Tagged by @arabelle802 and @nerdycatterpillar. I’m surprised I was tagged, really. 

Name: Shipping trash 

Nicknames: 74 

Zodiac Sign: Virgo (my virginity mine you asses)

Orientation: Swings both ways

Ethnicity: Filipino-American 

Favorite Fruit: Mango~ 

Favorite Season: Winter 

Favorite Book: I have no clue, actually.

Favorite Scent: The scent of oranges :3 

Favorite Color: Blue or black

 Favorite Animal: Show me your kitties 

Coffee, Tea, or Hot Chocolate: Hot chocolate

Average Sleep Hours: Usually 2-5 hours

Cats or Dogs: Meow

Favorite Fictional Character: Most definitely Eren Jaeger. Or however the fuck you’re supposed to spell his last name.

# Of Blankets I Sleep With: 1 

Ideal Trip: Somewhere over the rainbow~

Blog Created: September. I think.

Tag people: @fabulouschicken122 @anime-hp-trash @ereriposts @queenelsaofarrendelle anddd anyone else who wants to

and if you don’t want to then ya don’t have to.

Advice: British English vs American English

Anonymous asked:

I have a silly habit of spelling it “colour”, “flavour”, “favourite” and a few other words with “ou”, but I spell other words like “honor” and “major”. Is this alright for my novel to have the mix, or should I either spell everything one way or the other? Thank you in advanced, I appreciate all you do!

“Colour,” “flavour,” and “favourite” are British English spellings of the words, whereas “honor” is American English. In British English it would be “honour.” Major is spelled the same way in both British and American English, so if you spell it any other way you’re spelling it wrong.

Here is a list of variants between British English and American English. You absolutely should choose one and stick with it. However, if you’re American, you may want to go ahead and use American English. American schools, businesses, publications, and publishers generally expect Americans to use American English, so it’s best not to get into the habit of using British English unless you have a good reason for it. And, if you’re British, best to use British English for the same reasons (but opposite, of course). :)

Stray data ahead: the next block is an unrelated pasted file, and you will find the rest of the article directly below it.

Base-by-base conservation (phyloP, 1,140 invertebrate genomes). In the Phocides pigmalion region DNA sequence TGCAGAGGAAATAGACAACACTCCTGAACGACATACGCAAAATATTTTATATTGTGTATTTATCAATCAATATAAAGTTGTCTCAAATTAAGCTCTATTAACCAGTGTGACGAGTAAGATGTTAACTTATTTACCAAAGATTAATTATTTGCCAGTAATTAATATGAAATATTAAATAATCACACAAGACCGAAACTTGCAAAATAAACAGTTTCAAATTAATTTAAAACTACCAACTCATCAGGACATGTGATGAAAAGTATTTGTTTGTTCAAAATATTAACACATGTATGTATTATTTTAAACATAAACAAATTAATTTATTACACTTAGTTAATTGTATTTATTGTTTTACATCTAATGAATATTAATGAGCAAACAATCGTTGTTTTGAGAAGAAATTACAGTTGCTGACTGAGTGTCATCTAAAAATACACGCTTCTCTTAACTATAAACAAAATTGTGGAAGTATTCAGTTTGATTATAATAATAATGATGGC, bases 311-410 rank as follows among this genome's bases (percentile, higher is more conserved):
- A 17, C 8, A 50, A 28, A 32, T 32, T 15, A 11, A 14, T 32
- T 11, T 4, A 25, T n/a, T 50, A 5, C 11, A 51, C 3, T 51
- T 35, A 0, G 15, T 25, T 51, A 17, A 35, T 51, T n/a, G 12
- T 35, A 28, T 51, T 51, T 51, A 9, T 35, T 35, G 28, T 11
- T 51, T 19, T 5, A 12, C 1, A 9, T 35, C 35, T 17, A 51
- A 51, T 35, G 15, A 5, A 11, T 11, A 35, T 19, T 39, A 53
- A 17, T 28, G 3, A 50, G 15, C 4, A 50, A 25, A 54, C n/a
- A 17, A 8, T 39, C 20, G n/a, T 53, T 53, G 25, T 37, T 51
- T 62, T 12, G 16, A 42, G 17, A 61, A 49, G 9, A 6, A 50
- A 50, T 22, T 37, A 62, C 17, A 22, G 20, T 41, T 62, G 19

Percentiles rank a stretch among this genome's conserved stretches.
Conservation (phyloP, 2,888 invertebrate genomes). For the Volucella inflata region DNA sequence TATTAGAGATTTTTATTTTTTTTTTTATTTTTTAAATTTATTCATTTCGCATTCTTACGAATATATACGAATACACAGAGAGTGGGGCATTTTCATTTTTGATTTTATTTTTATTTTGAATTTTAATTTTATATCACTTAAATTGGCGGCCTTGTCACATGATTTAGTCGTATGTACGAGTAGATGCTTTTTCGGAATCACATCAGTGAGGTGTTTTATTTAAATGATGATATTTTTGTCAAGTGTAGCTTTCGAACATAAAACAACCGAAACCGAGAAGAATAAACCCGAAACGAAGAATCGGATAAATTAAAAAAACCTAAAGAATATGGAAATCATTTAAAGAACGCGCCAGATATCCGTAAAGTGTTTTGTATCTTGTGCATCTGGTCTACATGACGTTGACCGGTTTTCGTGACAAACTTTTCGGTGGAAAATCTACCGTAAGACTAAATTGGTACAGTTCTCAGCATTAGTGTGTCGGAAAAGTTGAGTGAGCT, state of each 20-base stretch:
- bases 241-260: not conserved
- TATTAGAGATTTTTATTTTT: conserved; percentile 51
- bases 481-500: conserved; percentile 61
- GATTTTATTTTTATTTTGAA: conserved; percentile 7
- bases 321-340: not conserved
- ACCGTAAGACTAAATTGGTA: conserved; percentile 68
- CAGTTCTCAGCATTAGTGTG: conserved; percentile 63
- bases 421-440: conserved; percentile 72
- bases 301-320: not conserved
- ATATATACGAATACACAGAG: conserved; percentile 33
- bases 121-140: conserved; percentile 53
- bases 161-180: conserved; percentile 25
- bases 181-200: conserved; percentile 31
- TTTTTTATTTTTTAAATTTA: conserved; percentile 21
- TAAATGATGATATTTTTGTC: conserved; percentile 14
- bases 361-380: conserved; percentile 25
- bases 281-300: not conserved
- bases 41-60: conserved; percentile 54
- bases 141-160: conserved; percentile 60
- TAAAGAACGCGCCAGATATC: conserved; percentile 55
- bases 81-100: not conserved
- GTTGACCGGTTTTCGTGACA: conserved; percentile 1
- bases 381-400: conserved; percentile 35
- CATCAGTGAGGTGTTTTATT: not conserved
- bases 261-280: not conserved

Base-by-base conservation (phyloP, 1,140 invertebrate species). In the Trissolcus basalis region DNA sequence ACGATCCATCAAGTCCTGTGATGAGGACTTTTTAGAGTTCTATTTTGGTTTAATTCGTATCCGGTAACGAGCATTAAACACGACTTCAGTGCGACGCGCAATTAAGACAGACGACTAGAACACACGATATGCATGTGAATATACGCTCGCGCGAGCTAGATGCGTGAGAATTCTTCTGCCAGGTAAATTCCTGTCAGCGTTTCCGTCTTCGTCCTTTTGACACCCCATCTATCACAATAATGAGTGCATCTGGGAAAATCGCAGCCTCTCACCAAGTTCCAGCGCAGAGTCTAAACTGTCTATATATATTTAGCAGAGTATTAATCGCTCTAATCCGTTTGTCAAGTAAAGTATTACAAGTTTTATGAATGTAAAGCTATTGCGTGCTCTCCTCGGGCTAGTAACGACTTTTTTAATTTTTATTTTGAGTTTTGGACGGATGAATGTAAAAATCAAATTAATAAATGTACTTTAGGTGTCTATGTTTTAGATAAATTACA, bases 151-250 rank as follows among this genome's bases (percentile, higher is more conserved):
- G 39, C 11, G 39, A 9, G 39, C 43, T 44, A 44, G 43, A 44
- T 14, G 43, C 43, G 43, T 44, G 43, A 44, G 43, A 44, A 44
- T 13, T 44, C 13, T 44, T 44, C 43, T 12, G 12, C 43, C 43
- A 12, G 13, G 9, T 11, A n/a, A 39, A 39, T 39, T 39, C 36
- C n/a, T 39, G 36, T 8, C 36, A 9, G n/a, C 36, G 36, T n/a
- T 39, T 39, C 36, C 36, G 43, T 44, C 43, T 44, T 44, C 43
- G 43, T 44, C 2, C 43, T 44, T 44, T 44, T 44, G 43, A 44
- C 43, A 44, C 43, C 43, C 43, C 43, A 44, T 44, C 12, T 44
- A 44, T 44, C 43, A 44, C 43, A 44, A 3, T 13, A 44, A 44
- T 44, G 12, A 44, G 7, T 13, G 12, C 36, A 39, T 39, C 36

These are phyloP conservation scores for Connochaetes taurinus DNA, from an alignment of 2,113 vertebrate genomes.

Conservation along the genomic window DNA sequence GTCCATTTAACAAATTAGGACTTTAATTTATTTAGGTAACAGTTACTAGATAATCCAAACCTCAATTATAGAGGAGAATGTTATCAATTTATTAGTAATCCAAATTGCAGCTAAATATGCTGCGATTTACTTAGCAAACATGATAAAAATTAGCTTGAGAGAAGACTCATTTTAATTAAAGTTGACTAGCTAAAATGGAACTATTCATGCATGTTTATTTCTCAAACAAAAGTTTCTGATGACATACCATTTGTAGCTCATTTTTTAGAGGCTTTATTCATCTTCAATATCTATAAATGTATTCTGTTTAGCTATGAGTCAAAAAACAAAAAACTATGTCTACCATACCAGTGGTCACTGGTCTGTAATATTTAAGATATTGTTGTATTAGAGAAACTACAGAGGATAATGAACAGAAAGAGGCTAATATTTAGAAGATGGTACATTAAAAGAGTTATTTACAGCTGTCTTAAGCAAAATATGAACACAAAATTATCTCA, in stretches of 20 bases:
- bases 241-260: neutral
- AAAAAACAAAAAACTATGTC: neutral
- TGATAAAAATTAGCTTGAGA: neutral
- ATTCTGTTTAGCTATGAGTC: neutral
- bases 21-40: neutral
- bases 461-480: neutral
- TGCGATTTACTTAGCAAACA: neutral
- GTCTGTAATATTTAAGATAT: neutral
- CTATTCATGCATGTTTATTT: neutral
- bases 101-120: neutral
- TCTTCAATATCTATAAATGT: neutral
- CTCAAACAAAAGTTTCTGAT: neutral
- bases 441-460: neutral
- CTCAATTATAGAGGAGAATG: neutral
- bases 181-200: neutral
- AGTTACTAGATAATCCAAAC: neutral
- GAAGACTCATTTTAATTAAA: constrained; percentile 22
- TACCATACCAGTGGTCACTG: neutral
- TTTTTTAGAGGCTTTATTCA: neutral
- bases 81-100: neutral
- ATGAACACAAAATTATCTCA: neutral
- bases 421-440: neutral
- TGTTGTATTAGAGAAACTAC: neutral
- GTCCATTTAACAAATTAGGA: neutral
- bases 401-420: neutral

Wren Theory

This time it’s Wren. I have a lot of evidence on this one. But will it be enough?

In Season 2, Emily got a massage from -A. In Season 4, Mona claimed that it was Lucas who gave Emily the massage. And that could likely be. However, do you remember when Wren gave Spencer the massage at the very beginning of the show? Well, Wren is a doctor and he could definitely give a massage that feels like a professional one. 

Now let’s talk about motive.  He and Spencer ruined his relationship with Melissa. Even if it seemed like what he wanted at the time, he might’ve regretted it.

Remember Dr. Sullivan? -A wrecked her office and spray painted something about being nosy on her wall. But it wasn’t nosy, it was nosey. In the American dictionary it is spelled nosy, but in the British dictionary it’s nosey. We know a little someone on Pretty Little Liars who’s British.

When Spencer went to England for a college interview a blood sample leaked in her purse. I highly doubt that -A put this in Spencer’s purse in America and it just happened to leak in England. I have four ideas for how this happened. Irrelevantly, Melissa could’ve put this in her purse or told that housekeeper person to do it. Or, Spencer could’ve been -A, put this in her purse, and it just leaked on accident. Relevantly, I think it was probably Wren or the housekeeper guy because Wren told him to.

Wren might not be an actual doctor. At Radley, Mona caught him spelling diagnosis wrong. Doctors spell this word a lot and are used to it. But I do understand if he just spelled it wrong.

Wren worked at Radley a lot and spent some time with Mona and heard about the -A thing and he might have been interested. That may have been why he took the job. Someone would’ve had to let Toby and Red Coat in to see Mona and chances are that might have been him.

So what do you think? Could Wren be -A?